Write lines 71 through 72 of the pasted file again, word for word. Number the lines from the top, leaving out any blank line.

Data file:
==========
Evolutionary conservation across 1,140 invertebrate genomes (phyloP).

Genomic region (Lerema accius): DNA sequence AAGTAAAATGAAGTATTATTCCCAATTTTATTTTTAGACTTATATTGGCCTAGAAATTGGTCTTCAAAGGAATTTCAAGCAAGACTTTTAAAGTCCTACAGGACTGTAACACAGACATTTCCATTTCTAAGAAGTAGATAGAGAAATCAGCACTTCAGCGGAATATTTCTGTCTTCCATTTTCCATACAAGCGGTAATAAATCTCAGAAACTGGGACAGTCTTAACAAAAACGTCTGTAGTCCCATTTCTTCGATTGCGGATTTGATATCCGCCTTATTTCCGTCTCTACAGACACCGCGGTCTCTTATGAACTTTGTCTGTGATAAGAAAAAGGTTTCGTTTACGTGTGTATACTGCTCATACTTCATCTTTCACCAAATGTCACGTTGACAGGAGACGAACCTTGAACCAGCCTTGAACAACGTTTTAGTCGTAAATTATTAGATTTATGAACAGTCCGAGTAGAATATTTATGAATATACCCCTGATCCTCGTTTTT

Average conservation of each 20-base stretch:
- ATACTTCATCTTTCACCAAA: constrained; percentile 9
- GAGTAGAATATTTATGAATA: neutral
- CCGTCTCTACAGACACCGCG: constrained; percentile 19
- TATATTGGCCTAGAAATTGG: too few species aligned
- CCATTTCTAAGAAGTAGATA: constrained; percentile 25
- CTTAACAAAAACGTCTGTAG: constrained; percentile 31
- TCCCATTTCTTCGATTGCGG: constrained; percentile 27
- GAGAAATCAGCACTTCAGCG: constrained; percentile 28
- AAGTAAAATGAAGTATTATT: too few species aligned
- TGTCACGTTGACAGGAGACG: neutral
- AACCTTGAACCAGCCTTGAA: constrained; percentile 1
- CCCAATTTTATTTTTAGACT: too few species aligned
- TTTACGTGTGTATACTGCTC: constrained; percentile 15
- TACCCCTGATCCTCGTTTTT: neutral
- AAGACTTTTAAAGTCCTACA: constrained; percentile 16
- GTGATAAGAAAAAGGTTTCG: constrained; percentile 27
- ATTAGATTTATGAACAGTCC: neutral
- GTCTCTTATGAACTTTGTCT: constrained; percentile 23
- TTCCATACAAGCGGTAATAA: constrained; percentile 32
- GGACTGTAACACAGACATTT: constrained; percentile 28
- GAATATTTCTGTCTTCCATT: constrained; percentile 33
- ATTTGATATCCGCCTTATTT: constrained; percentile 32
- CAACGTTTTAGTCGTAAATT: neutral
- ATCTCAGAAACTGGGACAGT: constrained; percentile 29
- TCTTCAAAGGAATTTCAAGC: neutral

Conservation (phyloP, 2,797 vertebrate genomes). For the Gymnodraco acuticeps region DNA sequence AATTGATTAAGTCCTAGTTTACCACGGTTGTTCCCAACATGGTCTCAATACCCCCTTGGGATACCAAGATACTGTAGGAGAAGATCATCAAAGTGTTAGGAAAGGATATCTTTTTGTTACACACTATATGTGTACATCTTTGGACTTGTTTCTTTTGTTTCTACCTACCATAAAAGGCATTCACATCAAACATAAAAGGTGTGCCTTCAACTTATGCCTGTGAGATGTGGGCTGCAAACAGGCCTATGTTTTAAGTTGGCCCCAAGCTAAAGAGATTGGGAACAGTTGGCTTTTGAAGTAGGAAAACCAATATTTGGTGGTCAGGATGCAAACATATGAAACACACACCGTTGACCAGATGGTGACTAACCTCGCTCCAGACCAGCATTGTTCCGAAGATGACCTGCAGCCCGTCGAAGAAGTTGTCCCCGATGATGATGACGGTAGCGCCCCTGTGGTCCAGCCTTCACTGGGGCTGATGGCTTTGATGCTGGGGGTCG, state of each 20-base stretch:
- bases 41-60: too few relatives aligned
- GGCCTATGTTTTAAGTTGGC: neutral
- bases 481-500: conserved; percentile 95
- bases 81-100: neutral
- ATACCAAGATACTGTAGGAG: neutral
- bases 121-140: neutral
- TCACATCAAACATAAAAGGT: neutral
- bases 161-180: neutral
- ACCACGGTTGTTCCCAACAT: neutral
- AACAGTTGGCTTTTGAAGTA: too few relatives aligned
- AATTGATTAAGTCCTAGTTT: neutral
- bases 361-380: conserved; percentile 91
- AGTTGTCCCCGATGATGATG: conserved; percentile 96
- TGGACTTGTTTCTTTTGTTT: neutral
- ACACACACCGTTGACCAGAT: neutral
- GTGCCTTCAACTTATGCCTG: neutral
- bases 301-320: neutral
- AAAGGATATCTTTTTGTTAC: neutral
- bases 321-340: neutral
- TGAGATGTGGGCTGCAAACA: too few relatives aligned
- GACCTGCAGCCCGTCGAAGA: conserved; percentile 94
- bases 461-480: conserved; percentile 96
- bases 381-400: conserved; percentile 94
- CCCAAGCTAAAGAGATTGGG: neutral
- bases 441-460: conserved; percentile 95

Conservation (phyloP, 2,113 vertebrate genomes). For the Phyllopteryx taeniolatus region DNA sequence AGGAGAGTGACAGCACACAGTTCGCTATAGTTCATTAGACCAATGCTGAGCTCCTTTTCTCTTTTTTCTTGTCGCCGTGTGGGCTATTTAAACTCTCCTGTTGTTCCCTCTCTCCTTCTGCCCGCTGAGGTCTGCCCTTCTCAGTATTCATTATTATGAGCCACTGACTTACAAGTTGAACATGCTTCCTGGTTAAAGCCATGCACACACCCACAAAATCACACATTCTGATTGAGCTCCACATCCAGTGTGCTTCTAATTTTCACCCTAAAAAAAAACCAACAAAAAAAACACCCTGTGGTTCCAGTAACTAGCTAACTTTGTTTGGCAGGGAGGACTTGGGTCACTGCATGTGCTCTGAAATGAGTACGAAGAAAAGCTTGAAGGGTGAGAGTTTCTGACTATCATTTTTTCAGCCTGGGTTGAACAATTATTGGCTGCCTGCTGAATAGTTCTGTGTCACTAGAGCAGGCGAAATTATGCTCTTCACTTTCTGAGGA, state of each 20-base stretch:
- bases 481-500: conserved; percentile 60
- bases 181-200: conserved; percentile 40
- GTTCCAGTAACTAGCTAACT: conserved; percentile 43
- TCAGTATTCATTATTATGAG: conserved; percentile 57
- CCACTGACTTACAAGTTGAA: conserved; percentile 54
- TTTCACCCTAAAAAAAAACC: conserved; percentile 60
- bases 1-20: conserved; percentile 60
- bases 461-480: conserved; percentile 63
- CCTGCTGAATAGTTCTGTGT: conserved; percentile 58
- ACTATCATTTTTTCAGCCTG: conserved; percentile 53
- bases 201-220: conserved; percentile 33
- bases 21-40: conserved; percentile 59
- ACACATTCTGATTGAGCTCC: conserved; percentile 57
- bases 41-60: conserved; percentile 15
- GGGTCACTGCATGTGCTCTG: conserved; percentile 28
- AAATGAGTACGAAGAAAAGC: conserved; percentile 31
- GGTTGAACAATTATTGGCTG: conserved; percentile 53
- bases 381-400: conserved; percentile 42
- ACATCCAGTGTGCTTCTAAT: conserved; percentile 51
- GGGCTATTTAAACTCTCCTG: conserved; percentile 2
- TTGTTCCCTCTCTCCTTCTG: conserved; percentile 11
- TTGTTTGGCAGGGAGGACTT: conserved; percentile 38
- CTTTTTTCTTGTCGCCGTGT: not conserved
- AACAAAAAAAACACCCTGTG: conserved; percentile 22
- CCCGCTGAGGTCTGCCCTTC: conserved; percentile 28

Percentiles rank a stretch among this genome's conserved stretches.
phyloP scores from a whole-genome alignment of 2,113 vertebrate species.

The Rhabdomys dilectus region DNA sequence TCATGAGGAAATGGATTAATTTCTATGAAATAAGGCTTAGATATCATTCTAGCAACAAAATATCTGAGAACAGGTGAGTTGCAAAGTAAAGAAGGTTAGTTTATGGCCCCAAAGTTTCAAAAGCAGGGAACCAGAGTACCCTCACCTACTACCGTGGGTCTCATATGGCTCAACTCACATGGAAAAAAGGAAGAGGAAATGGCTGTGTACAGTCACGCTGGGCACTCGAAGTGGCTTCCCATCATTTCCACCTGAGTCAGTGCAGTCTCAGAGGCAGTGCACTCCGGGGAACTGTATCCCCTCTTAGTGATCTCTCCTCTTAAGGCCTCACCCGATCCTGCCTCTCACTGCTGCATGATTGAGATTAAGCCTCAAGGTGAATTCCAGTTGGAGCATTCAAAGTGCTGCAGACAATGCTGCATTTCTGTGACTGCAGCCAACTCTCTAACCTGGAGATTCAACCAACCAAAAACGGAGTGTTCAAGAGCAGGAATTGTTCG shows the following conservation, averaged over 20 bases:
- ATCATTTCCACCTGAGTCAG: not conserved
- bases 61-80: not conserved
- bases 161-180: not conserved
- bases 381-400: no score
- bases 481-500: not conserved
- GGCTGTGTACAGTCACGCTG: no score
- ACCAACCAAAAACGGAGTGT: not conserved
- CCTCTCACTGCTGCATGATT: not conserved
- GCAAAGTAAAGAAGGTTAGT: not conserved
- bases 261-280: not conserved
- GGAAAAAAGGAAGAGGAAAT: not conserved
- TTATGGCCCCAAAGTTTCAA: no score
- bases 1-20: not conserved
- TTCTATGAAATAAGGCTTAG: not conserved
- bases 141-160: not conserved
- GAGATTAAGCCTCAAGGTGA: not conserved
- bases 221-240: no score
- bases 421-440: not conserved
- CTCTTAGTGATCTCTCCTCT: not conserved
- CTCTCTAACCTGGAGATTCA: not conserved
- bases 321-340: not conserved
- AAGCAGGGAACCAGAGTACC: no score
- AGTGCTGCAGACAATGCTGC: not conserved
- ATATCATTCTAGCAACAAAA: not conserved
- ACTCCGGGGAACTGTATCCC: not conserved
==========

- AAATGAGTACGAAGAAAAGC: conserved; percentile 31
- GGTTGAACAATTATTGGCTG: conserved; percentile 53